Updated : 26/01/2018
For the time being, the United Kingdom remains a full member of the EU and rights and obligations continue to fully apply in and to the UK:
Your employer can post you to another EU country to carry out a temporary service. During this period, you will acquire the status of a "posted worker" and benefit from special working conditions and rights.
While posted to another EU country, you fall under the conditions and terms of employment of the host country. These relate to:
Your employer may also pay your costs for travel, boarding and lodging in the EU country where you are posted, if this is foreseen in your home country's legislation. These allowances will have to be paid on top of your normal wage.
Check the national website of your host country to find out the terms and conditions of work for posted workers, as well as contact information of the local authorities.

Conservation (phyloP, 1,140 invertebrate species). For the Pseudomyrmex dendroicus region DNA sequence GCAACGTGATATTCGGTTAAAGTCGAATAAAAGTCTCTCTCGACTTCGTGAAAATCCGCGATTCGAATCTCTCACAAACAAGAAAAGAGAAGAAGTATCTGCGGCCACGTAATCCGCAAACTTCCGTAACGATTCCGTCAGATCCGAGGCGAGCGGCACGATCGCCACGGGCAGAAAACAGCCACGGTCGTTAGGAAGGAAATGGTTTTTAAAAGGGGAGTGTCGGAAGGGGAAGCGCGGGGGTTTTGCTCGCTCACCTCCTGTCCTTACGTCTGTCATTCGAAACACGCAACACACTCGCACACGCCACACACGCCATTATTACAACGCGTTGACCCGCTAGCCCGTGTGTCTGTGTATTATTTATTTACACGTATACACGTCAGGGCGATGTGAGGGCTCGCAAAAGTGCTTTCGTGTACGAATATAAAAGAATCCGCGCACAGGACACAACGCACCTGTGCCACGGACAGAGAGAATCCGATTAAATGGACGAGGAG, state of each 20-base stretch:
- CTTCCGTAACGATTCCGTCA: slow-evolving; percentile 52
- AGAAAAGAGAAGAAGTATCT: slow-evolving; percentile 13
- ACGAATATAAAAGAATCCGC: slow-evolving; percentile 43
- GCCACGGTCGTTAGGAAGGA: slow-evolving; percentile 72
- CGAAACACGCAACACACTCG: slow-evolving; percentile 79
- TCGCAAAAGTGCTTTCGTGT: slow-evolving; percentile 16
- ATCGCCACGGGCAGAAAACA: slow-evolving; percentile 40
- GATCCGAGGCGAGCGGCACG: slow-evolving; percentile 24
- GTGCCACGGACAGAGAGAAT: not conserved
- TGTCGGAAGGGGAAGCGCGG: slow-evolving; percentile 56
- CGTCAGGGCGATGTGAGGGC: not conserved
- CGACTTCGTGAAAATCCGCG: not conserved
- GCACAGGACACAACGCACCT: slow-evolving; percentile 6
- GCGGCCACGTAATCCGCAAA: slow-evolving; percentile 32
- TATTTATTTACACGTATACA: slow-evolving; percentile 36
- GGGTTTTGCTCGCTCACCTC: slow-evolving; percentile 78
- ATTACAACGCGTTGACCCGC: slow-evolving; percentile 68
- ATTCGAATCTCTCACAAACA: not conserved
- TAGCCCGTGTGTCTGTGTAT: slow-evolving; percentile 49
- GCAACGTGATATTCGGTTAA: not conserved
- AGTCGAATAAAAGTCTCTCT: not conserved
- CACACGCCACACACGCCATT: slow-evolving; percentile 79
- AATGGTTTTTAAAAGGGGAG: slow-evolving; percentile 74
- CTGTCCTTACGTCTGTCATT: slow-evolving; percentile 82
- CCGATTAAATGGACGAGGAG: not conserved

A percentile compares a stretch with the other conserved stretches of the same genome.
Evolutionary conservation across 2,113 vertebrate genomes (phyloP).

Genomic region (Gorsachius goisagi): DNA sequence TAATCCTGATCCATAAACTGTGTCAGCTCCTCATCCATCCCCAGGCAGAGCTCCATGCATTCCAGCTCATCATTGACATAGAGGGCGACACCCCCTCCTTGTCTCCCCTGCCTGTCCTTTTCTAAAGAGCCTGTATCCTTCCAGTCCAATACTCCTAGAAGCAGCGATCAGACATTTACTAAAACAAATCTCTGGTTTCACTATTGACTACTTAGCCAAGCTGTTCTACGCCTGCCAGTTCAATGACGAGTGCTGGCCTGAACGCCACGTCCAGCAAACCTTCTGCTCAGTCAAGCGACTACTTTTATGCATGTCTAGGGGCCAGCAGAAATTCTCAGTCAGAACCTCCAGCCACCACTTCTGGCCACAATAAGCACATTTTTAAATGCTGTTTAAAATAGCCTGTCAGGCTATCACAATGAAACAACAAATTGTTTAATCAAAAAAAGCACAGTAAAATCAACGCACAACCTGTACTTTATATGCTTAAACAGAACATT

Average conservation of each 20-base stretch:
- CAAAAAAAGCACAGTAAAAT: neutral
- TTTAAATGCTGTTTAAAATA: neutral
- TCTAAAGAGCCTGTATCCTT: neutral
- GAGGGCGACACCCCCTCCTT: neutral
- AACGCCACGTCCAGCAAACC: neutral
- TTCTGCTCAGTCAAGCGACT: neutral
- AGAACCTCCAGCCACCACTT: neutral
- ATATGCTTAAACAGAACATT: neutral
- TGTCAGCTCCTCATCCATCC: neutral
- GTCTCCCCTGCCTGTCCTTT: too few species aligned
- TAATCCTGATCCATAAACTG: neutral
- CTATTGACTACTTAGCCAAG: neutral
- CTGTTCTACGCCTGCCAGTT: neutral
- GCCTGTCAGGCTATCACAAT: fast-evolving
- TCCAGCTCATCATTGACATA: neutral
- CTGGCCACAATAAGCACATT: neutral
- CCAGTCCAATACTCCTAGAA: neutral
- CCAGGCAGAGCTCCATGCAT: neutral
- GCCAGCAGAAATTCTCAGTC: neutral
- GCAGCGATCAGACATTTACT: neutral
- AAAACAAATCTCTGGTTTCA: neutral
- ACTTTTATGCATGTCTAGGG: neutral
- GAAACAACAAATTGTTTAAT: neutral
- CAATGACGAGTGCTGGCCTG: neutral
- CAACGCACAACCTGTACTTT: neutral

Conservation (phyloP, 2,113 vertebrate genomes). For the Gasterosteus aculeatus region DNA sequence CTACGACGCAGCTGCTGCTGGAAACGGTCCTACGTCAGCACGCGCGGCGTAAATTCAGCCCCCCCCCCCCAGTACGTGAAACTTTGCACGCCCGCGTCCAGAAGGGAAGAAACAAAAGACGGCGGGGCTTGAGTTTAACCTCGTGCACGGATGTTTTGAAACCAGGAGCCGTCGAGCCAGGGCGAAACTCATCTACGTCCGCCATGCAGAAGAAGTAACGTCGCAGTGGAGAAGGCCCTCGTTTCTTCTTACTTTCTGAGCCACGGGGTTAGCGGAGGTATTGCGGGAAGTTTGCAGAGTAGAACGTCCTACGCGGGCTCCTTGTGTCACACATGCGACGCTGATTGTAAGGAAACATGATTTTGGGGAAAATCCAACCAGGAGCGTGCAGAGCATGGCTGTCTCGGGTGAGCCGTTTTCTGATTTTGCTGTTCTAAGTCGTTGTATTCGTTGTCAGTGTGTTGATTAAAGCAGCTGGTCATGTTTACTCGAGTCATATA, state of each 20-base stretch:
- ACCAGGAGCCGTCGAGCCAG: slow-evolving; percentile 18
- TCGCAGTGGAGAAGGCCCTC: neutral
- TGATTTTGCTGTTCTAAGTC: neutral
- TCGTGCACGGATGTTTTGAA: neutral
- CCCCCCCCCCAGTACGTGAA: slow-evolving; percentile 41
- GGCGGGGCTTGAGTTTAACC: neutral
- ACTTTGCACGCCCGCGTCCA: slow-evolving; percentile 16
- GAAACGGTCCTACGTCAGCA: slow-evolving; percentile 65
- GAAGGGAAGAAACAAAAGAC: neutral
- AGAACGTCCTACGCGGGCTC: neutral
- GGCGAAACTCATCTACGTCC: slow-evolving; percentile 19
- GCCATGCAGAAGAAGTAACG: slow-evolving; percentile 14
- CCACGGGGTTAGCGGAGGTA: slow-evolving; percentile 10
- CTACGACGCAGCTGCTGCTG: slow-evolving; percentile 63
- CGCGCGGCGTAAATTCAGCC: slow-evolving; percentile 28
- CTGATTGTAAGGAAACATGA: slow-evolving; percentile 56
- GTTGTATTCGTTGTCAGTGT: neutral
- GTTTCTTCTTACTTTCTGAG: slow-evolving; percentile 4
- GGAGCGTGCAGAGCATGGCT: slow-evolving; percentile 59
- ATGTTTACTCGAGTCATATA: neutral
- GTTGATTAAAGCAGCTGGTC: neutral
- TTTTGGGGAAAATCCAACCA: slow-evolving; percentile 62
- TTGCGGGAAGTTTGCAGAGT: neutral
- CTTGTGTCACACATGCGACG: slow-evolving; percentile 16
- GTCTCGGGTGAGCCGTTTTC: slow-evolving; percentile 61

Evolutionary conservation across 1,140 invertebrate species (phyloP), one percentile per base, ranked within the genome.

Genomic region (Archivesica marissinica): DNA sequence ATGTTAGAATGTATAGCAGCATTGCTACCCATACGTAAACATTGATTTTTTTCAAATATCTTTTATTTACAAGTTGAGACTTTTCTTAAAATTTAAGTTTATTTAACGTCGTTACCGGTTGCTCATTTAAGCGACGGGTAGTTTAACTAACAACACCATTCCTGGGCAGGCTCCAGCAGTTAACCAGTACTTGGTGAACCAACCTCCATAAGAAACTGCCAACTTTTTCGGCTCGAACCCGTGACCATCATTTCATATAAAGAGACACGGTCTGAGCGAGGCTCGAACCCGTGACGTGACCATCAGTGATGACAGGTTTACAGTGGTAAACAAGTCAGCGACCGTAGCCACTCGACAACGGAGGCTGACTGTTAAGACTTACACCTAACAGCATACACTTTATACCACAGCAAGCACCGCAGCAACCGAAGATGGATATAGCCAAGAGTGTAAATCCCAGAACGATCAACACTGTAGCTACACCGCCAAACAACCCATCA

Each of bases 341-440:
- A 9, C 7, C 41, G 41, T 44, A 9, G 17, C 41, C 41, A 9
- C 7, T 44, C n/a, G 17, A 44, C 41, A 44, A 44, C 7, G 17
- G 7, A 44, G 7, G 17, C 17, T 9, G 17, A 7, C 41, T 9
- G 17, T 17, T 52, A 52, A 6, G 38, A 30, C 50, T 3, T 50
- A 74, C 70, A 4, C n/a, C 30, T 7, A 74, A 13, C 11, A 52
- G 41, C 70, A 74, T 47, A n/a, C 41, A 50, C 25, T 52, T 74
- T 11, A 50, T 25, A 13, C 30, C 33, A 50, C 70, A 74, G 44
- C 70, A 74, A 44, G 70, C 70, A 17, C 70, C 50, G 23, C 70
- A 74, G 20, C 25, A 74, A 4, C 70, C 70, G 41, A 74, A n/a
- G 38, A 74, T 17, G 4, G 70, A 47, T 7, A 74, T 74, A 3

While posted to another EU country:
If you are a posted worked for less than six months, you should not be liable to pay income tax in your country of destination.
However, there are no EU-wide laws laying down which country can tax your income during a posting. This may be set out in national laws or tax agreements between EU countries: find out more on income tax.
As a posted worker, you will continue to be covered by the social security system of your home country for a maximum of 2 years. Find out what formalities you need to carry out.
If you are working abroad for more than 2 years, you will have to switch to the social security system of the country where you work. In some specific cases, you can extend your social security cover to more than 2 years.
Your employer may also need to fill in an advance notification to the authorities in your country of destination stating your workplace there, the duration of your posting, and contact information, among other things.
Make sure that your employer takes care of this to avoid being fined in the other country.